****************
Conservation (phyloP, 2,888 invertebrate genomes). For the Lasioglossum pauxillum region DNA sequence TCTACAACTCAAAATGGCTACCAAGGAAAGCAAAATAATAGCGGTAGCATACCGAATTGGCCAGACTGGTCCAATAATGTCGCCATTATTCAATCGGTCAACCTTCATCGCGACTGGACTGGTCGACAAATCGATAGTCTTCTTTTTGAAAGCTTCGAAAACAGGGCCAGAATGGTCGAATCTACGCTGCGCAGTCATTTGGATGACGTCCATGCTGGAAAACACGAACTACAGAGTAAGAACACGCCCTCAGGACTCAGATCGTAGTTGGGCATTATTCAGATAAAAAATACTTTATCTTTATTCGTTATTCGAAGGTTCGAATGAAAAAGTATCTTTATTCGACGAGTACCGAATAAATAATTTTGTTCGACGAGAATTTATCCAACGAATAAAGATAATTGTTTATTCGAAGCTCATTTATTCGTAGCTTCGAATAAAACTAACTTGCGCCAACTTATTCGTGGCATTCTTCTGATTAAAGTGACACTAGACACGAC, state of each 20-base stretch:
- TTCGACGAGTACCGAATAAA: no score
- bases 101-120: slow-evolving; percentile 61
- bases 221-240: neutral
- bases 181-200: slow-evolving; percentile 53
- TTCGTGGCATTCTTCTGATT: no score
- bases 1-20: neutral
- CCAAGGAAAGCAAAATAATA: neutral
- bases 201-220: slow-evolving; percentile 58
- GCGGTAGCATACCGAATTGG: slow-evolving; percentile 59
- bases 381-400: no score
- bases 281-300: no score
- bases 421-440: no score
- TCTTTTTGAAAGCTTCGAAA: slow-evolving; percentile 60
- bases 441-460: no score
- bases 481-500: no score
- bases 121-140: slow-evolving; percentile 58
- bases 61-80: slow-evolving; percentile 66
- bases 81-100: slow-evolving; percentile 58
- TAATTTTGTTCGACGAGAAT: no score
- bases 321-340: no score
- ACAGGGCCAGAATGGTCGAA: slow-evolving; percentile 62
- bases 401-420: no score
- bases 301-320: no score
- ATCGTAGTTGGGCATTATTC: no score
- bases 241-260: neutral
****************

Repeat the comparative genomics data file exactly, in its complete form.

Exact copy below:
Conservation (phyloP, 2,888 invertebrate genomes). For the Lasioglossum pauxillum region DNA sequence TCTACAACTCAAAATGGCTACCAAGGAAAGCAAAATAATAGCGGTAGCATACCGAATTGGCCAGACTGGTCCAATAATGTCGCCATTATTCAATCGGTCAACCTTCATCGCGACTGGACTGGTCGACAAATCGATAGTCTTCTTTTTGAAAGCTTCGAAAACAGGGCCAGAATGGTCGAATCTACGCTGCGCAGTCATTTGGATGACGTCCATGCTGGAAAACACGAACTACAGAGTAAGAACACGCCCTCAGGACTCAGATCGTAGTTGGGCATTATTCAGATAAAAAATACTTTATCTTTATTCGTTATTCGAAGGTTCGAATGAAAAAGTATCTTTATTCGACGAGTACCGAATAAATAATTTTGTTCGACGAGAATTTATCCAACGAATAAAGATAATTGTTTATTCGAAGCTCATTTATTCGTAGCTTCGAATAAAACTAACTTGCGCCAACTTATTCGTGGCATTCTTCTGATTAAAGTGACACTAGACACGAC, state of each 20-base stretch:
- TTCGACGAGTACCGAATAAA: no score
- bases 101-120: slow-evolving; percentile 61
- bases 221-240: neutral
- bases 181-200: slow-evolving; percentile 53
- TTCGTGGCATTCTTCTGATT: no score
- bases 1-20: neutral
- CCAAGGAAAGCAAAATAATA: neutral
- bases 201-220: slow-evolving; percentile 58
- GCGGTAGCATACCGAATTGG: slow-evolving; percentile 59
- bases 381-400: no score
- bases 281-300: no score
- bases 421-440: no score
- TCTTTTTGAAAGCTTCGAAA: slow-evolving; percentile 60
- bases 441-460: no score
- bases 481-500: no score
- bases 121-140: slow-evolving; percentile 58
- bases 61-80: slow-evolving; percentile 66
- bases 81-100: slow-evolving; percentile 58
- TAATTTTGTTCGACGAGAAT: no score
- bases 321-340: no score
- ACAGGGCCAGAATGGTCGAA: slow-evolving; percentile 62
- bases 401-420: no score
- bases 301-320: no score
- ATCGTAGTTGGGCATTATTC: no score
- bases 241-260: neutral